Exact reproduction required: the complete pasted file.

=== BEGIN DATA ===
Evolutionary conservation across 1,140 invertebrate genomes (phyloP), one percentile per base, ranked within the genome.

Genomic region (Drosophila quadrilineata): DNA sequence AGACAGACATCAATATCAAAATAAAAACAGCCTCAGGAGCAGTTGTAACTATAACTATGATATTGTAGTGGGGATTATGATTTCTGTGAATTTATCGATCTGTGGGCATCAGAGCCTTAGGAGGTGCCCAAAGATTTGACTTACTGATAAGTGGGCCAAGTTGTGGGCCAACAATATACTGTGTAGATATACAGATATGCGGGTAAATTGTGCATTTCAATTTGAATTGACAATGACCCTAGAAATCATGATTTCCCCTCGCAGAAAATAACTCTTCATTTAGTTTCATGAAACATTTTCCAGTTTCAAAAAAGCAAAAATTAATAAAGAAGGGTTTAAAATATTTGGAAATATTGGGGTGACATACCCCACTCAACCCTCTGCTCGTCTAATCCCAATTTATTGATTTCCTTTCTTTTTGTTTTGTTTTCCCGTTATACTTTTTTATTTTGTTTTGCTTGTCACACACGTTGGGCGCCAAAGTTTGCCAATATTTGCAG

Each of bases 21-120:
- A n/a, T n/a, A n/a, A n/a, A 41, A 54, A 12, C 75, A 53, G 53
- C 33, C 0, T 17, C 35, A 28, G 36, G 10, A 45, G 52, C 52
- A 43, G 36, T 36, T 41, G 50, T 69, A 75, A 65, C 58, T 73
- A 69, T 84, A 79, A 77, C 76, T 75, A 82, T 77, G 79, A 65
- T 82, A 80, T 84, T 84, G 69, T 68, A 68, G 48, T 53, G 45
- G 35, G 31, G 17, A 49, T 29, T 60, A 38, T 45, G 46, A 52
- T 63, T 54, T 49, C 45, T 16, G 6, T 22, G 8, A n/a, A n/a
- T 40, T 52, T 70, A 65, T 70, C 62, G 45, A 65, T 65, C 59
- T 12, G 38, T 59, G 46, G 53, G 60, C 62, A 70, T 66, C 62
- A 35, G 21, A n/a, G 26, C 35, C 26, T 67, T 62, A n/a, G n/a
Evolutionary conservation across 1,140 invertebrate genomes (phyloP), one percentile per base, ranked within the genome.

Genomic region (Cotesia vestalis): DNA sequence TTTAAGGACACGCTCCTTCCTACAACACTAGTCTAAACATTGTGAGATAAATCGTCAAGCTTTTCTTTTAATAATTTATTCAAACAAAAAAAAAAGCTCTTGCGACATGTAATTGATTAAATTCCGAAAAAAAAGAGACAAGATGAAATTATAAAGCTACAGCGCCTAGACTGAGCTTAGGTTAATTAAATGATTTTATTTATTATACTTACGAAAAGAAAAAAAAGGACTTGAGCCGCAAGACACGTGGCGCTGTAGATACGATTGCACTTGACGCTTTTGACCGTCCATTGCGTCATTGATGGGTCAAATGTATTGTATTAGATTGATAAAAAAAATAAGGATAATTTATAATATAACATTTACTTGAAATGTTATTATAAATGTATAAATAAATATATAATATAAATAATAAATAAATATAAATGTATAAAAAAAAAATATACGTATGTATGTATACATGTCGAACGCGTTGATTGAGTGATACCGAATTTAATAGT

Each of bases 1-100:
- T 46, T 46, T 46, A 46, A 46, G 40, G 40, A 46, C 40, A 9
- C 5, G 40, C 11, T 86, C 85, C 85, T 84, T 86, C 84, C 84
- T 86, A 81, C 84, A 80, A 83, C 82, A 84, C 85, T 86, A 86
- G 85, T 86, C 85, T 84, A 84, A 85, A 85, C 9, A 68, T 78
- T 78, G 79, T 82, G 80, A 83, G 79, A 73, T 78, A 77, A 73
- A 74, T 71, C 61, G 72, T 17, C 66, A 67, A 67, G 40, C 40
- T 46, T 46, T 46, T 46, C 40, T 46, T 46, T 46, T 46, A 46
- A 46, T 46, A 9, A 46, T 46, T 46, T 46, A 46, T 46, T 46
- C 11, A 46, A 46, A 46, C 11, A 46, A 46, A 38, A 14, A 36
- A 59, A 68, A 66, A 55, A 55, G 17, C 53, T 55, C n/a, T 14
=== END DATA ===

Evolutionary conservation across 1,140 invertebrate genomes (phyloP), one percentile per base, ranked within the genome.

Genomic region (Drosophila quadrilineata): DNA sequence AGACAGACATCAATATCAAAATAAAAACAGCCTCAGGAGCAGTTGTAACTATAACTATGATATTGTAGTGGGGATTATGATTTCTGTGAATTTATCGATCTGTGGGCATCAGAGCCTTAGGAGGTGCCCAAAGATTTGACTTACTGATAAGTGGGCCAAGTTGTGGGCCAACAATATACTGTGTAGATATACAGATATGCGGGTAAATTGTGCATTTCAATTTGAATTGACAATGACCCTAGAAATCATGATTTCCCCTCGCAGAAAATAACTCTTCATTTAGTTTCATGAAACATTTTCCAGTTTCAAAAAAGCAAAAATTAATAAAGAAGGGTTTAAAATATTTGGAAATATTGGGGTGACATACCCCACTCAACCCTCTGCTCGTCTAATCCCAATTTATTGATTTCCTTTCTTTTTGTTTTGTTTTCCCGTTATACTTTTTTATTTTGTTTTGCTTGTCACACACGTTGGGCGCCAAAGTTTGCCAATATTTGCAG

Each of bases 21-120:
- A n/a, T n/a, A n/a, A n/a, A 41, A 54, A 12, C 75, A 53, G 53
- C 33, C 0, T 17, C 35, A 28, G 36, G 10, A 45, G 52, C 52
- A 43, G 36, T 36, T 41, G 50, T 69, A 75, A 65, C 58, T 73
- A 69, T 84, A 79, A 77, C 76, T 75, A 82, T 77, G 79, A 65
- T 82, A 80, T 84, T 84, G 69, T 68, A 68, G 48, T 53, G 45
- G 35, G 31, G 17, A 49, T 29, T 60, A 38, T 45, G 46, A 52
- T 63, T 54, T 49, C 45, T 16, G 6, T 22, G 8, A n/a, A n/a
- T 40, T 52, T 70, A 65, T 70, C 62, G 45, A 65, T 65, C 59
- T 12, G 38, T 59, G 46, G 53, G 60, C 62, A 70, T 66, C 62
- A 35, G 21, A n/a, G 26, C 35, C 26, T 67, T 62, A n/a, G n/a
Evolutionary conservation across 1,140 invertebrate genomes (phyloP), one percentile per base, ranked within the genome.

Genomic region (Cotesia vestalis): DNA sequence TTTAAGGACACGCTCCTTCCTACAACACTAGTCTAAACATTGTGAGATAAATCGTCAAGCTTTTCTTTTAATAATTTATTCAAACAAAAAAAAAAGCTCTTGCGACATGTAATTGATTAAATTCCGAAAAAAAAGAGACAAGATGAAATTATAAAGCTACAGCGCCTAGACTGAGCTTAGGTTAATTAAATGATTTTATTTATTATACTTACGAAAAGAAAAAAAAGGACTTGAGCCGCAAGACACGTGGCGCTGTAGATACGATTGCACTTGACGCTTTTGACCGTCCATTGCGTCATTGATGGGTCAAATGTATTGTATTAGATTGATAAAAAAAATAAGGATAATTTATAATATAACATTTACTTGAAATGTTATTATAAATGTATAAATAAATATATAATATAAATAATAAATAAATATAAATGTATAAAAAAAAAATATACGTATGTATGTATACATGTCGAACGCGTTGATTGAGTGATACCGAATTTAATAGT

Each of bases 1-100:
- T 46, T 46, T 46, A 46, A 46, G 40, G 40, A 46, C 40, A 9
- C 5, G 40, C 11, T 86, C 85, C 85, T 84, T 86, C 84, C 84
- T 86, A 81, C 84, A 80, A 83, C 82, A 84, C 85, T 86, A 86
- G 85, T 86, C 85, T 84, A 84, A 85, A 85, C 9, A 68, T 78
- T 78, G 79, T 82, G 80, A 83, G 79, A 73, T 78, A 77, A 73
- A 74, T 71, C 61, G 72, T 17, C 66, A 67, A 67, G 40, C 40
- T 46, T 46, T 46, T 46, C 40, T 46, T 46, T 46, T 46, A 46
- A 46, T 46, A 9, A 46, T 46, T 46, T 46, A 46, T 46, T 46
- C 11, A 46, A 46, A 46, C 11, A 46, A 46, A 38, A 14, A 36
- A 59, A 68, A 66, A 55, A 55, G 17, C 53, T 55, C n/a, T 14